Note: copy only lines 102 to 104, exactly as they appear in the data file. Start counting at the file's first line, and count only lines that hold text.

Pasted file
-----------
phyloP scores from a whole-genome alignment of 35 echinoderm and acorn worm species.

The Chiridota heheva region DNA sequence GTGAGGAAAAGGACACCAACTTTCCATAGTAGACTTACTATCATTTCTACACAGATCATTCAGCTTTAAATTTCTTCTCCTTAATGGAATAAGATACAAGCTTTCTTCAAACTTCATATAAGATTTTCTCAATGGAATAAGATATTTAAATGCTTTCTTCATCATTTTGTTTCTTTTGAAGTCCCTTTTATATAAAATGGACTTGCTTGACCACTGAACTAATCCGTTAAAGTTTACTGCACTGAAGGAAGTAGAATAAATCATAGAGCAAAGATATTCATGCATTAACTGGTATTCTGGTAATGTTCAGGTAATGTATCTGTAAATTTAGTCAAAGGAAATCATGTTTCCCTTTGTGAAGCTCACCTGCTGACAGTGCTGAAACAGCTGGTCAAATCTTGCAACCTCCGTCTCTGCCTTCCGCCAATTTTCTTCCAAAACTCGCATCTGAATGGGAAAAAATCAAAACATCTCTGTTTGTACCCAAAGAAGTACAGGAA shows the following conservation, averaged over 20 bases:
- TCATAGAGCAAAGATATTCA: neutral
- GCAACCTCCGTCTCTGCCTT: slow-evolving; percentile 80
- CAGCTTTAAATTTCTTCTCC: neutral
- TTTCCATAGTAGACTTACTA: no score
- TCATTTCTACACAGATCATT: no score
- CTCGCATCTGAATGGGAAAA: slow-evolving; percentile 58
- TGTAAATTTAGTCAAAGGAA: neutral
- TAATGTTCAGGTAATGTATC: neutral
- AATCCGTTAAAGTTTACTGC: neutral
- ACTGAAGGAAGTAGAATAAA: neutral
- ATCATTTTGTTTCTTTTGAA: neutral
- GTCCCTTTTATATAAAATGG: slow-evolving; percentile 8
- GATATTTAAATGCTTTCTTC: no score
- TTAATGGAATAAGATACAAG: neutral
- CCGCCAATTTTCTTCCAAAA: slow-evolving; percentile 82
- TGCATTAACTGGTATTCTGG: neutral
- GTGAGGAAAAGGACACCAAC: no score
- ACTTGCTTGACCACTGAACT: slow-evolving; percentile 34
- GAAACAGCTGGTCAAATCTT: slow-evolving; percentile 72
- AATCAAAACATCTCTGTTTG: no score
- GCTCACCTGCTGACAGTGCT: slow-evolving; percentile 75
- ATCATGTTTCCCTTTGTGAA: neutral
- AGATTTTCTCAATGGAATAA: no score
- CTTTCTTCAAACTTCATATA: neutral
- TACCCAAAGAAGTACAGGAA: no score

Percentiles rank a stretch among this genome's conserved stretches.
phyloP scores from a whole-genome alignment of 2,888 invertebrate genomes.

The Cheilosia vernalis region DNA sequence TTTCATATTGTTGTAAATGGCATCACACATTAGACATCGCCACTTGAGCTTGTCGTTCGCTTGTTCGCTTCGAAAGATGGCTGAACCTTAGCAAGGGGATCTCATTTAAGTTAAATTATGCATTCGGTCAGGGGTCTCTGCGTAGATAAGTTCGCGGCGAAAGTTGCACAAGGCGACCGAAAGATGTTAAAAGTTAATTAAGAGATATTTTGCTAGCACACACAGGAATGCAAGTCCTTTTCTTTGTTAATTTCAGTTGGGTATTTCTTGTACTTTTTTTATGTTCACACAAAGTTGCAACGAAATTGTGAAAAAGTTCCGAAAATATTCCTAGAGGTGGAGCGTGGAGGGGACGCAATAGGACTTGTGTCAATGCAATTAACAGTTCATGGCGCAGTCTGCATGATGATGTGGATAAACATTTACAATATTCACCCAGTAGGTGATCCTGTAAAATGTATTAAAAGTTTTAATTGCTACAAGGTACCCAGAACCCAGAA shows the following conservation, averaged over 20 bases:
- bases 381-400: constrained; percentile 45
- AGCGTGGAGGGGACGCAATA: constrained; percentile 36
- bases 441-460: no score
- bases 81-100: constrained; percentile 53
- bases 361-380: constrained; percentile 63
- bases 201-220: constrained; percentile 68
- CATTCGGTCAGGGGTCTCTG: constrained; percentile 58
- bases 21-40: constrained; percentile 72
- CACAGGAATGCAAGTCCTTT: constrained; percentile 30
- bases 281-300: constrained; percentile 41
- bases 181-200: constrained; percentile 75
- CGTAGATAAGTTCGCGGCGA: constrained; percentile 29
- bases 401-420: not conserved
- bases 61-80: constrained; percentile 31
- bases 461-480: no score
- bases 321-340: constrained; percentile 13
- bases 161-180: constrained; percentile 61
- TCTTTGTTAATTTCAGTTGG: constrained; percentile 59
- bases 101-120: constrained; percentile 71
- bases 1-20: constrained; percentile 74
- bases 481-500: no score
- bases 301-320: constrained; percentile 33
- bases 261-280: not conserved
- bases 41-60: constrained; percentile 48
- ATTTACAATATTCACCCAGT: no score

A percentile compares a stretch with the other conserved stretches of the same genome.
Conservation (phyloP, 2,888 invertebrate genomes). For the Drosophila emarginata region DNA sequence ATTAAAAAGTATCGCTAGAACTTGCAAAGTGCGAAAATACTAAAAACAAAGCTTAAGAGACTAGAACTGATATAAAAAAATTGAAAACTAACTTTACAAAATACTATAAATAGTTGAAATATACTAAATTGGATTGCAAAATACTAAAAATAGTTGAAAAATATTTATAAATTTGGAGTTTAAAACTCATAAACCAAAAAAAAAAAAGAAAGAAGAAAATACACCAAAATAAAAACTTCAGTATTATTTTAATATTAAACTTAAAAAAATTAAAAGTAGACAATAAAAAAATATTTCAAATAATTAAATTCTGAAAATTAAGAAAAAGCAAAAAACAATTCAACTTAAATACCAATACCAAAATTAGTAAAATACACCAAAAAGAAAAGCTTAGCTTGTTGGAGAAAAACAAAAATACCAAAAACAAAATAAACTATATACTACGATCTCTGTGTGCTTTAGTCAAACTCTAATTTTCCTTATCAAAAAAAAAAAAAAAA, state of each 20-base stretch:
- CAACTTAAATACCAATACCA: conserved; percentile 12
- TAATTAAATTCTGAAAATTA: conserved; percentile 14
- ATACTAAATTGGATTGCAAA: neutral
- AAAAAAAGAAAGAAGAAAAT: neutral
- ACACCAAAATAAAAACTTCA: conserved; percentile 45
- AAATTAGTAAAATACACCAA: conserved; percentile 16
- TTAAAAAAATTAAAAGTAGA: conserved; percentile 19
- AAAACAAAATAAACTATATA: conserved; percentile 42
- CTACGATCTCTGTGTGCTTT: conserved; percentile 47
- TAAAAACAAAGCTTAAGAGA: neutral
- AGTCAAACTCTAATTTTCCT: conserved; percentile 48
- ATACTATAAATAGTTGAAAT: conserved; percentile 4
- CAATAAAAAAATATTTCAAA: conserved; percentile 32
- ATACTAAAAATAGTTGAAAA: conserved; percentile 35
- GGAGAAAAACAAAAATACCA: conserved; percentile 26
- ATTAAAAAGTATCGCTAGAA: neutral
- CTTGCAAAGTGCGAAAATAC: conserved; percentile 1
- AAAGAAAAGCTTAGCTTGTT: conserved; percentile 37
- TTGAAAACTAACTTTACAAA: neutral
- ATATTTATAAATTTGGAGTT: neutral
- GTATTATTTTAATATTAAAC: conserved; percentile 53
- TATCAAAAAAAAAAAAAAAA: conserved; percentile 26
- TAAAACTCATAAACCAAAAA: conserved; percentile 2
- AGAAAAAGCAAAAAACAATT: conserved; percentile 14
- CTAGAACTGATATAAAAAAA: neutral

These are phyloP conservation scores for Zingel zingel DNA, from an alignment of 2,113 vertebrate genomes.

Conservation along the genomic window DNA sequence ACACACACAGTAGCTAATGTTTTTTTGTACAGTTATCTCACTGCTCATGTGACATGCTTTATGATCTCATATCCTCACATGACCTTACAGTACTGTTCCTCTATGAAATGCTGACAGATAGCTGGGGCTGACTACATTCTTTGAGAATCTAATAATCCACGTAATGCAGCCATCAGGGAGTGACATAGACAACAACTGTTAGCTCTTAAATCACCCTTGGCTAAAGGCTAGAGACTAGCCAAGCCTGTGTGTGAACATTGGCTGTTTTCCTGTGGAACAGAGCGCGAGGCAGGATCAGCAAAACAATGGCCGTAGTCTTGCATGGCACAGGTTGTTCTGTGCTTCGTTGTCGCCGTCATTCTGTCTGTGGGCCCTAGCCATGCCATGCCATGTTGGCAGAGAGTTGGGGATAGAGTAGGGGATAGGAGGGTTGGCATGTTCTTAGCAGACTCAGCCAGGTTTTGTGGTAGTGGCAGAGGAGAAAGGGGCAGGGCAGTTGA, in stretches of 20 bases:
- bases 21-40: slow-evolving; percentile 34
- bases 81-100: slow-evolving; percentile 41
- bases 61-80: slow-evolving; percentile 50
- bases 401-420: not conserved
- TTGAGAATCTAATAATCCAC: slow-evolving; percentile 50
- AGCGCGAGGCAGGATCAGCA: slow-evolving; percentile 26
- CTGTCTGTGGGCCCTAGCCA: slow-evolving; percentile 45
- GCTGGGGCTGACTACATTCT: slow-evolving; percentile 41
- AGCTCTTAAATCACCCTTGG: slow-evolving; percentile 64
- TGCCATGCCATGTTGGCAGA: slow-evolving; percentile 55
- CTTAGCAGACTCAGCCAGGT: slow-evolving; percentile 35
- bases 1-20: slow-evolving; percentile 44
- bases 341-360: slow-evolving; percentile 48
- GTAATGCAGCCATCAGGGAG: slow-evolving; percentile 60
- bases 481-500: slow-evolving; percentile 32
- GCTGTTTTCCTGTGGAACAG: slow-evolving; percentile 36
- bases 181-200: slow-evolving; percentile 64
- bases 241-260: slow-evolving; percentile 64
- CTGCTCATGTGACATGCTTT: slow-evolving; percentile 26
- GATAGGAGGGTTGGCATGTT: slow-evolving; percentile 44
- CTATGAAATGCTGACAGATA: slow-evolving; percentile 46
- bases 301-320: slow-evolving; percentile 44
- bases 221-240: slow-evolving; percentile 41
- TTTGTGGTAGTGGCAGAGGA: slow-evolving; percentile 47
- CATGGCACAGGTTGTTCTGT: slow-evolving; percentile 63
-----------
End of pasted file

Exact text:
- bases 241-260: slow-evolving; percentile 64
- CTGCTCATGTGACATGCTTT: slow-evolving; percentile 26
- GATAGGAGGGTTGGCATGTT: slow-evolving; percentile 44